At school, Bart and Lisa have their own challenges. Lisa is absurdly intelligent, which puts her at odds with most of her classmates, hence she finds true friends hard to come by. Bart has no such issues, his rebellious nature making him the object of respect from best friend Milhouse Van Houten and at times, even school bully leader Nelson Muntz, whose mocking ‘ha-ha’ would also become a well-used catchphrase.
New characters quickly appeared and evolved as The Simpsons swiftly found its feet. Mr Burns had a devoted assistant, Waylon Smithers, whose loyalty masked a passionate obsession with his boss. Next door to the Simpsons were Ned Flanders and his family, Ned being straight-laced and dull, becoming a target of Homer’s frustration on many occasions and becoming often referred to as Stupid Flanders.
By season three, Groening began to draw back from the frontline script-writing duties and the comedy creators would change on a number of occasions, each bringing their own skills to the table. The animation also began to become significantly more refined. Up until season nine are considered by many to be The Simpsons at its peak, after which it was judged to become a little more hit and miss with its character development and a little more obsessed with just cramming laughs into the script, but by then the show’s success had become global. As such, a queue of guest stars appeared from all corners of the world, including such names as Paul McCartney, Leonard Nimoy, Green Day, The Rolling Stones, Simon Cowell and even Tony Blair. Perhaps the most successful of all has been Frasier star Kelsey Grammer, who was asked to voice Sideshow Bob, the former assistant to local television’s kids performer Krusty the Clown and whose main goal in life became to kill Bart. Realising they were onto a winner, Bob was written into many episodes, frequently escaping incarceration to try a new murderous scheme, the writers even bringing in Grammer’s on-screen brother in Frasier, David Hyde Pierce, to voice Bob’s own brother Cecil.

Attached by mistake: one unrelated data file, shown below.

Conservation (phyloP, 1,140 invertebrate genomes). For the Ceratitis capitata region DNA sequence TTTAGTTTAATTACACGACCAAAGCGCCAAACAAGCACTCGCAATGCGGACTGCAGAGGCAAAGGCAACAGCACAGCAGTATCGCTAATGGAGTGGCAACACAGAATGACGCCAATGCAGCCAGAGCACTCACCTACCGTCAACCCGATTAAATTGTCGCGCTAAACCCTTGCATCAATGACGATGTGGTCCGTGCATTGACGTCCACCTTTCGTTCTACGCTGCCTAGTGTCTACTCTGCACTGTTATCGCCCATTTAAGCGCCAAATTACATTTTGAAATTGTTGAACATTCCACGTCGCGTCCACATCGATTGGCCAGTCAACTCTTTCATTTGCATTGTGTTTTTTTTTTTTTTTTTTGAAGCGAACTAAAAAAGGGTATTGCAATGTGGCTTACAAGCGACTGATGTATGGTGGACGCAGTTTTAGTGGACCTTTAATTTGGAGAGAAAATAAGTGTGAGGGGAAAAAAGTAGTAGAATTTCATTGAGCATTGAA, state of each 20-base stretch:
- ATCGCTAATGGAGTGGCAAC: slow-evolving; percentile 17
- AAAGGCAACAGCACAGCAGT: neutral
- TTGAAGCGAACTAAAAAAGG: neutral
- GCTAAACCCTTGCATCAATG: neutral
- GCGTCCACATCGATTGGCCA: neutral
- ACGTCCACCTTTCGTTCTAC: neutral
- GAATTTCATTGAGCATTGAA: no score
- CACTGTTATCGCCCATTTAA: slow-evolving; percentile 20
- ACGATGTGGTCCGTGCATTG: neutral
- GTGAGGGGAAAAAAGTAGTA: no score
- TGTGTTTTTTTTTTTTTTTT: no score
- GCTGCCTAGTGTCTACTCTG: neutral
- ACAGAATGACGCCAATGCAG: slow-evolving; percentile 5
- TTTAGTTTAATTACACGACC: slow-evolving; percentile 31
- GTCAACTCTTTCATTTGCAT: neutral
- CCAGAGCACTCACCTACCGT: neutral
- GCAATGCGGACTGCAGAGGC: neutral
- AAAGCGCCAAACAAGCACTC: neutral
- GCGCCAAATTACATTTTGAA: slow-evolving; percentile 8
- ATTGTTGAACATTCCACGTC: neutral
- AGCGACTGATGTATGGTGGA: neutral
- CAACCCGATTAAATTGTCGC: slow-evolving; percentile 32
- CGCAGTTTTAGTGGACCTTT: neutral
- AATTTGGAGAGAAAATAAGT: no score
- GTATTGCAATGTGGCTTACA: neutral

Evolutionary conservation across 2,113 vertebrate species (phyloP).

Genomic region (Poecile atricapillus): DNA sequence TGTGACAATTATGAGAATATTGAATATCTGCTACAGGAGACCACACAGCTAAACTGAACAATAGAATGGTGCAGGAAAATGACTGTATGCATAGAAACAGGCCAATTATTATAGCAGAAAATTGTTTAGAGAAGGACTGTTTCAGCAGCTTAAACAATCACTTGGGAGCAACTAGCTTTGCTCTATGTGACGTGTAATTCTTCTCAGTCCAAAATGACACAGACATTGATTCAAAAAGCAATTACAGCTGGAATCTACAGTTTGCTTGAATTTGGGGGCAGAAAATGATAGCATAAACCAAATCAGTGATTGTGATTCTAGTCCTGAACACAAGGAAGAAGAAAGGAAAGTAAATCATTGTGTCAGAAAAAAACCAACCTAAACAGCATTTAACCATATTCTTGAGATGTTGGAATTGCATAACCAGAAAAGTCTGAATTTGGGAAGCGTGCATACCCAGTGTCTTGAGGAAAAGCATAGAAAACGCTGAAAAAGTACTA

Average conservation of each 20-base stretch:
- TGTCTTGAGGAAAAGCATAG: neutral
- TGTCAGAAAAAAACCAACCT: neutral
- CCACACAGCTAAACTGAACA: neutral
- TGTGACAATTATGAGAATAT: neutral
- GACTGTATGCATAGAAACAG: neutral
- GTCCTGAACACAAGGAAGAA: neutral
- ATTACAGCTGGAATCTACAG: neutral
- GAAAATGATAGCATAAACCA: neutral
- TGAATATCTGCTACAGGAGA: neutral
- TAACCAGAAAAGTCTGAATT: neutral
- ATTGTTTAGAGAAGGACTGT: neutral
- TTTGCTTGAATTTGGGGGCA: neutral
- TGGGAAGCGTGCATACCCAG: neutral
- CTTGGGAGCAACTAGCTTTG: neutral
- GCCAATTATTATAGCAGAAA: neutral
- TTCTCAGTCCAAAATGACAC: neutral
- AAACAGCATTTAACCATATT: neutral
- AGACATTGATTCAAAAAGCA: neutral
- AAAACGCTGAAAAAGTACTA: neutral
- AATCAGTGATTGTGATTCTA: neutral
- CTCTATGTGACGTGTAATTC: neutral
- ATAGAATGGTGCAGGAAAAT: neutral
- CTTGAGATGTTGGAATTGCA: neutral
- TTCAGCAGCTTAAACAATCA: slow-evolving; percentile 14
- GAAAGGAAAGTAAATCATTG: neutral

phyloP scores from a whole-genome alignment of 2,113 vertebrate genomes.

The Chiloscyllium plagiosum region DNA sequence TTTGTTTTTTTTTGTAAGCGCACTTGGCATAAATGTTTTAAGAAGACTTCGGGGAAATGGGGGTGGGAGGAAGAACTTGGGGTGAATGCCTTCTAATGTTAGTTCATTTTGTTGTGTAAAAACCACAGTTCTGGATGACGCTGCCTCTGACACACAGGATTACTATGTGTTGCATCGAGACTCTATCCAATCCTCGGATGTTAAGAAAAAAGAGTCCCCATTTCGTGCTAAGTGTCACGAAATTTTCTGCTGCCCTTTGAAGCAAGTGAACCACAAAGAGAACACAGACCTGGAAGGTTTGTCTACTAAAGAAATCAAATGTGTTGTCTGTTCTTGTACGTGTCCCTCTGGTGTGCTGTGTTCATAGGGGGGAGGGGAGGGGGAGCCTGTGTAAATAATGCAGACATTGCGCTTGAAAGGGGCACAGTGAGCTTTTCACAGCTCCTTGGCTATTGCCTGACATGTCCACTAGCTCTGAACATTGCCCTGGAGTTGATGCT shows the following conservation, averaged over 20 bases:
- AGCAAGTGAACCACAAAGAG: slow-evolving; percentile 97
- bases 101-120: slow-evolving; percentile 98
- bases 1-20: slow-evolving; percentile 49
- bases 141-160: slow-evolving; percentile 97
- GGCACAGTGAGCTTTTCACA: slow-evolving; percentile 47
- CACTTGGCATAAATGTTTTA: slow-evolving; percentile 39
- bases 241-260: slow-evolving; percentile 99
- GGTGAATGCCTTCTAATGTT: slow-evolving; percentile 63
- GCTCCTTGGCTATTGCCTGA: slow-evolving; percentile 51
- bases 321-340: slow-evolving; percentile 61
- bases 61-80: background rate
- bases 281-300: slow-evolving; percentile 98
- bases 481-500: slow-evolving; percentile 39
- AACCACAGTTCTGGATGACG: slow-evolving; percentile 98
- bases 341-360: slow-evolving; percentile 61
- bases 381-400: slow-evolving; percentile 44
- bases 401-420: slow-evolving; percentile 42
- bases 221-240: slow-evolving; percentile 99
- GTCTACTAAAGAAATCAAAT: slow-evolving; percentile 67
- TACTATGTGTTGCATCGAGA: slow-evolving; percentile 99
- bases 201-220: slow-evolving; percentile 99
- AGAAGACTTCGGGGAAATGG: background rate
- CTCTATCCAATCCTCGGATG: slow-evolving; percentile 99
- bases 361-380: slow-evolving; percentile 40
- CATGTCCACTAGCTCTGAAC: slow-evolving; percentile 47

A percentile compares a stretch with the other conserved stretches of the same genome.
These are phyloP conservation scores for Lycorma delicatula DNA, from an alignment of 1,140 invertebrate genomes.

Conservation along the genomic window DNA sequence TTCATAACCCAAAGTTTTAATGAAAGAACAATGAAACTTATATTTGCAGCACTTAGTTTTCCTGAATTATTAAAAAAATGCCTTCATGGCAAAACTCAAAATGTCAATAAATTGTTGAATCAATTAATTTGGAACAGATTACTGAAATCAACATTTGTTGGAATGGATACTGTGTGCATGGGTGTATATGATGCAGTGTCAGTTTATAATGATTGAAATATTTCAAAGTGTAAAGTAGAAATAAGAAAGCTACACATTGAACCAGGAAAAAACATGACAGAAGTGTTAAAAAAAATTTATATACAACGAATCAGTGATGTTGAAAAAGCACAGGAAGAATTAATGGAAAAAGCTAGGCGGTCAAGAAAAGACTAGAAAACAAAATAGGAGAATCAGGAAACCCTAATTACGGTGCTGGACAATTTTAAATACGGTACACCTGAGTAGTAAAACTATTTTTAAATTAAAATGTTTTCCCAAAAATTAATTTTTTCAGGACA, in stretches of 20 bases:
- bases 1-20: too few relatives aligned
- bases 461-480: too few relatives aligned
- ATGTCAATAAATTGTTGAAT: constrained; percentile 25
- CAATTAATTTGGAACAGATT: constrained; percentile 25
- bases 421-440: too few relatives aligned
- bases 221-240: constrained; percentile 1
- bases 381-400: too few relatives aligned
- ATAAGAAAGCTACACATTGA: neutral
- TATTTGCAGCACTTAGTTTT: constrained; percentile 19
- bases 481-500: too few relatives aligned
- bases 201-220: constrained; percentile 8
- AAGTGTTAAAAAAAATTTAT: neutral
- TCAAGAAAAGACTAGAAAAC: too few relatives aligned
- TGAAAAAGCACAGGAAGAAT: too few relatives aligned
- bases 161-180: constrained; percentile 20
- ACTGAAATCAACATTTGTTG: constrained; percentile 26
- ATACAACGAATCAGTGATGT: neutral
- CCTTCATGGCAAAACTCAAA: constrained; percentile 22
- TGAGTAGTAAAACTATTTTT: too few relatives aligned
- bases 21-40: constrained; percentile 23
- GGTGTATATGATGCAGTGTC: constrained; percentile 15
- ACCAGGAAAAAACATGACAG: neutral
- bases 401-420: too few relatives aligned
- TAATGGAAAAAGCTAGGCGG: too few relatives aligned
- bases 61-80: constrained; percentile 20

Of course spanning so many years, times move on and so while some people simply refer to a perceived decline in quality of later years, The Simpsons has faced criticism for stereotyping and allowing white actors to voice black characters in recent years, resulting in a number of changes in the vast array of vocal talent along with the loss of long established character Apu, who ran the local Kwik-e-Mart. With 700+ episodes and counting, it would be almost impossible for The Simpsons not to have hit some levels of controversy.
In 2007, The Simpsons made its first foray onto the big screen, while staying on the television format the thirteenth season saw a crossover with a mysterious and anarchic family stopping in Springfield – the Griffins from Fox’s other big winner, Family Guy. It’s one of many momentous moments in the cannon of the remarkable success story of The Simpsons.
Of the reasons for the success of The Simpsons, Groening once said, ‘It’s an amazing collaboration between great animators, great actors, great writers and they all put it together and the result is something that no one person could have done individually – it’s a shared vision.’ When and where it will end remains to be seen, but however its end comes, The Simpsons will without doubt remain the most absurdly successful episodic show ever seen on the small screen.
Published on February 22nd, 2022. Written by Brian Slade for Television Heaven.